(CNN) -- These are tumultuous times for Tunisian tennis player Malek Jaziri.
The 28-year-old might be the only player from an Arab country in the men's draw at the Olympics, but his first-round win over Yen-Hsun Lu 7-6, 4-6. 6-3 has once more showcased the Tunisian's remarkable powers of perseverance in the face of injury and political turmoil in his homeland.
Professionally Jaziri has never looked back since the Tunisian revolution, which sparked the region's Arab Spring and toppled the regime of Zine el-Abidine Ben Ali..
At the start of the revolution Jaziri was ranked 342nd; by the end of 2011 he was up to 150th; and now, following this week's release of the latest rankings, the Tunisian has climbed to 67th after recording his first win at Wimbledon.
"I decided to come back from living in Barcelona to practise," Jaziri told CNN, as he recalled the events that led to Ben Ali's fall. "The weather is always good and I was close to my family -- then one week after I got back, the revolution happened. It wasn't easy, but it made me feel better, and my ranking got better.
"At first it was very hard to practize and to travel to play. The airport was closed, there were helicopters and shooting. But now it's safe, everyone is feeling good. I'm an ambassador for Tunisia and it is my source de l'inspiration. We have history, the desert, the sea, it's like a paradise, really."
Jaziri's rise up the rankings is even more remarkable given he missed two years through injury at the age of 22 -- a time when most players are establishing themselves professionally.
"A few years ago when I was young, I was very promising, going very well, 200th in the rankings, being put forward for Grand Slams, and then I had an accident. I injured my knee and I couldn't play.
"I spent the first year here in Tunisia with my family, but my knee wasn't doing so well. I told my family that I would take one last chance going to Europe. I went there, saw a French doctor, and after nine months I was running again. It was a very, very tough time for me though."
But a spate of injuries -- he also hurt his ankle and wrist -- badly affected Jaziri's confidence.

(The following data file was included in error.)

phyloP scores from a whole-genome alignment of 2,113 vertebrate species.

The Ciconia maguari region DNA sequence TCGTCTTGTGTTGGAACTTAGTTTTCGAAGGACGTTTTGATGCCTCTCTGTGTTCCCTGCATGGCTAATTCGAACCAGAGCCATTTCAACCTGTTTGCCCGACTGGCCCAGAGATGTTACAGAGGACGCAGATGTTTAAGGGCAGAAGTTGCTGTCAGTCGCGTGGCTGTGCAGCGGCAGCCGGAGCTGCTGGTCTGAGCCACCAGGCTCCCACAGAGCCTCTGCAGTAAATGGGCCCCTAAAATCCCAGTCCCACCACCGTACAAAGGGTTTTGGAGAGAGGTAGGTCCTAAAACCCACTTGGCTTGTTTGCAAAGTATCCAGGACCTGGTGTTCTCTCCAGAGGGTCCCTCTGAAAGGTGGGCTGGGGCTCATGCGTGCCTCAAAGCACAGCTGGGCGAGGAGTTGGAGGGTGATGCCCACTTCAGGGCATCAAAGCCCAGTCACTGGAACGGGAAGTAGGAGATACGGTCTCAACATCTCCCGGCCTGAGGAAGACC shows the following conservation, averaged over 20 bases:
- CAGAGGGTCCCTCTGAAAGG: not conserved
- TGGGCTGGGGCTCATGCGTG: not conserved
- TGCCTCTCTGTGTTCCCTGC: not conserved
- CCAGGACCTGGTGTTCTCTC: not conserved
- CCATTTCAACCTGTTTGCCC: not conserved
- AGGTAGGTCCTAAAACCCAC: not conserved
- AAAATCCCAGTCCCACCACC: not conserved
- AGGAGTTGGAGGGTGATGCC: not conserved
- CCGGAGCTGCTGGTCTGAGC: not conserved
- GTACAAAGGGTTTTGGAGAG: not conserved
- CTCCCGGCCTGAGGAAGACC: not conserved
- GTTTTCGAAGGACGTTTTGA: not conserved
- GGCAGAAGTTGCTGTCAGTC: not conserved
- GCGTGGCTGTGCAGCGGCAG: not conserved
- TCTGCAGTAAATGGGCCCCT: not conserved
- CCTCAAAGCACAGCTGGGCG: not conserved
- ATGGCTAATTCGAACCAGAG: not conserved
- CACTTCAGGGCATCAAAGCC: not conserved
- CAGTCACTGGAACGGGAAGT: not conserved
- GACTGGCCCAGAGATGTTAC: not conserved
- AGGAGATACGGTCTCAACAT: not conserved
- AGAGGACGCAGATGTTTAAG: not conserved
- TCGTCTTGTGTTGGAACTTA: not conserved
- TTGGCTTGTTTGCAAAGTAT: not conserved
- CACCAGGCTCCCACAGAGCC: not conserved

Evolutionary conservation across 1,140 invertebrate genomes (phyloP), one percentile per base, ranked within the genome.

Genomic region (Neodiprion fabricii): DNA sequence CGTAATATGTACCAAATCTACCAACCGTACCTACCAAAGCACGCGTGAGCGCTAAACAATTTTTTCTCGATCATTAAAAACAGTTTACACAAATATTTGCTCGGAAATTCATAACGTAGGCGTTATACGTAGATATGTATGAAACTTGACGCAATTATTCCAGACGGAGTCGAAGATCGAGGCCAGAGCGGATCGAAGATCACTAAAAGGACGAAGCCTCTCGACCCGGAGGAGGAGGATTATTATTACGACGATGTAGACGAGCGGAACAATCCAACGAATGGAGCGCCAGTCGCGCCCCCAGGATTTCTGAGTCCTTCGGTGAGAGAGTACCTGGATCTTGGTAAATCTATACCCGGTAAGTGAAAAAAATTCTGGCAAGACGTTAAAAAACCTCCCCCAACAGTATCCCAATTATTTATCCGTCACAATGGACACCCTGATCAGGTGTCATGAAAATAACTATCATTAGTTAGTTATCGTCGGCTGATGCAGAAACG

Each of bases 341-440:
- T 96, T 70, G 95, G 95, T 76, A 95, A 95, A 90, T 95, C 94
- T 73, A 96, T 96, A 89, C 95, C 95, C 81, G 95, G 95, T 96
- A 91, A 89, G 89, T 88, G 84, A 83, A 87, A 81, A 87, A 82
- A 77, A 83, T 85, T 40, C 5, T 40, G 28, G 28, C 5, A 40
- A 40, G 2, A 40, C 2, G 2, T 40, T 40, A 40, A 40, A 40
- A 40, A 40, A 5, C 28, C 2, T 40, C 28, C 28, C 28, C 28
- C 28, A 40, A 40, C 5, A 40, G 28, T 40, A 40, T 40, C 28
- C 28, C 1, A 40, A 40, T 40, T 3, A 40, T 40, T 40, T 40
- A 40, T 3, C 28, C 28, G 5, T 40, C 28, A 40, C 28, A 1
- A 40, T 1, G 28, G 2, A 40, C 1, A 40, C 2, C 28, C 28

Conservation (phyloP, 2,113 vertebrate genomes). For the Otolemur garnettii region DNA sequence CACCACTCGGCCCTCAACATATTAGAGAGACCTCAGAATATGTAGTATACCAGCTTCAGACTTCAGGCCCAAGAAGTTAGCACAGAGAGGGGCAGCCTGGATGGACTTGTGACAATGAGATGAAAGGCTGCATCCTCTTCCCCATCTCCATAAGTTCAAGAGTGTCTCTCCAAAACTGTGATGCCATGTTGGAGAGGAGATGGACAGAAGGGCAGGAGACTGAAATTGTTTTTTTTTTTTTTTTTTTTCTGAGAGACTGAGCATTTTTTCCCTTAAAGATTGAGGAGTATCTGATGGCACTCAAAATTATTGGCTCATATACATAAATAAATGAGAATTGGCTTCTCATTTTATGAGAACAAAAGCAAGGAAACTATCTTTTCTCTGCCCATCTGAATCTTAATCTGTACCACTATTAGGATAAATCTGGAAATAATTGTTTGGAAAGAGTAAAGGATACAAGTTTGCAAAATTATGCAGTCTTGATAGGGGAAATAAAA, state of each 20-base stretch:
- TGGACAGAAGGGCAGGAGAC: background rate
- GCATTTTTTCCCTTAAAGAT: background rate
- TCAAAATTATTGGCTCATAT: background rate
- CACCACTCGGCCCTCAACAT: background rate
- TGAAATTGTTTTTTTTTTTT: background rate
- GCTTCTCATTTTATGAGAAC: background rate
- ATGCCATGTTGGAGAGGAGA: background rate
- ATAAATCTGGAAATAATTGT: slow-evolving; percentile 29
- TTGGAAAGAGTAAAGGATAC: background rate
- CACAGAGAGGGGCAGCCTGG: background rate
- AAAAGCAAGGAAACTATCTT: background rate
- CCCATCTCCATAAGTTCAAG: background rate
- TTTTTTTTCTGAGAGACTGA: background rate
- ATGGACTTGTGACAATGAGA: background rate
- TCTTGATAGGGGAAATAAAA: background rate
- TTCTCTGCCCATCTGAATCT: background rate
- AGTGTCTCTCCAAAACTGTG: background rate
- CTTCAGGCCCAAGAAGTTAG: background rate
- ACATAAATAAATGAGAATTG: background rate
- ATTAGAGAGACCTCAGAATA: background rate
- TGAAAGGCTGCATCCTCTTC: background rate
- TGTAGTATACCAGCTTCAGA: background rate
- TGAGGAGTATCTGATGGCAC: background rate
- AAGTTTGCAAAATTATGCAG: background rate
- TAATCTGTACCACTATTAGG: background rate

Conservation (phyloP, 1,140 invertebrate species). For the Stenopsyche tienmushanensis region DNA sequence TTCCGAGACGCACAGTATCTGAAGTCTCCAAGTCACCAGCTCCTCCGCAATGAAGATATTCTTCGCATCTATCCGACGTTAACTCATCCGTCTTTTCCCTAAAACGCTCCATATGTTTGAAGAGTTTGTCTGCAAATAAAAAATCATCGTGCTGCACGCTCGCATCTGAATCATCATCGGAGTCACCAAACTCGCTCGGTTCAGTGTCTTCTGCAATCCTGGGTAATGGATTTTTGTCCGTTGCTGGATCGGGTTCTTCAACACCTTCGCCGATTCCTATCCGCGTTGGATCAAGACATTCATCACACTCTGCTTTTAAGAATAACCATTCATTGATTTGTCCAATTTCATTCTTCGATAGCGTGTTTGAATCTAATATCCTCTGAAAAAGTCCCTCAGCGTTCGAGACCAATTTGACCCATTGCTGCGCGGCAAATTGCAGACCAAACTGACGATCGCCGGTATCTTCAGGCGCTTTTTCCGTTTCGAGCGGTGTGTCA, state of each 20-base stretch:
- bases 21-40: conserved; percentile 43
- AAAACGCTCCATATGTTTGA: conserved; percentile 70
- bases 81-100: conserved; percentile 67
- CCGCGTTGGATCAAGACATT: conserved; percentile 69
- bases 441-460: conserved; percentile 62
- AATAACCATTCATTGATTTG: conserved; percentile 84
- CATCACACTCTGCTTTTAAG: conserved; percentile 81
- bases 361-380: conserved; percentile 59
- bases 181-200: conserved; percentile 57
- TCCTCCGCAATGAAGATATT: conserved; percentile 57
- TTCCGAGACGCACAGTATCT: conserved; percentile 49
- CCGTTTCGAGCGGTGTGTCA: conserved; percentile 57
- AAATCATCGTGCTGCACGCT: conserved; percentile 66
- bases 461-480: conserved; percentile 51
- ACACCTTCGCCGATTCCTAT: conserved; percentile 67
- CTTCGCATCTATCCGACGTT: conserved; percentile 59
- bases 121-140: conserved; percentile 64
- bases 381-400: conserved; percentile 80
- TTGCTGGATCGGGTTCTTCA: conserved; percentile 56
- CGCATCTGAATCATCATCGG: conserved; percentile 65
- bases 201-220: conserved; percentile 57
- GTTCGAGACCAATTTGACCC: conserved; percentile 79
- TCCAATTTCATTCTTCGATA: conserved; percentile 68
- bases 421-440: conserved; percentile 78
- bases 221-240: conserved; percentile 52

"It's true, I didn't get given much of a chance with injuries -- it was not easy for me. With my knee, I was sat at home unable to do anything. I said I would quit and work with my father in the family business. But then I took my last chance in Paris...and thank God for that."
It is not just the intervention of a Parisian doctor that provides fond memories of the French capital for Jaziri, who was born in the Tunisian city of Bizerte.
"During the war Roland Garros crashed his plane in Bizerte, the town where I play," said Jaziri, referring to the renowned French pilot, who was a keen tennis player and whom the stadium that hosts the French Open was named after.
"They made a monument here for him. Eighty per cent of clubs in Tunisia have clay courts and everyone watches Roland Garros. So far I've played two Grand Slams, and in Roland Garros I won the first round, I'm very happy."
Carrying the hopes of a nation
As well as his recent Grand Slam achievements, Jaziri is making the most of his Olympic experience, particularly given he needed a wildcard to enter the tournament.
"I had just finished my first match at Wimbledon when they told me that I had made the main draw in the Olympics. To win my first match at Wimbledon and then to have the chance to play at the Olympics was fantastic, I was twice as happy."
"I thank the ITF for giving me the wildcard to play at the Olympic Games, it's very important for me. I'm very proud to play for my country, for Tunisia, and I hope to do good things.
"It's a very tough sensation to explain, when you hear the anthem of your country from on the podium. And I'm not just representing my country at the games but also all African and Arabic countries -- I can feel their support, it's like a dream for me."
It's not just revolution and injury that Jaziri has had to overcome. Earlier in his career he was even having to book his own hotels and train tickets as well as having to apply to enter tournaments.
"At first I didn't have the chance to get a coach or staff. In the beginning it was tough, travelling alone, but then it becomes like a habit -- you're always alone so you learn to take responsibility. I had to do everything myself. It's a lot of small things, but it takes up a lot of time."
But his new-found success has brought sponsorship and that has enabled Jaziri to hire a coach and a fitness trainer, which perhaps explains his progression up the tennis ladder.
"I'm the new ambassador of tourism for Tunisia, the Minister of Tourism sponsors me," added Jaziri. "I would welcome everyone to Tunisia, it can be a second home to anyone. We have freedom and safety now. It will be very nice to promote Tunisia all around the world. The Olympics is a dream for everyone, and I will be a part of it."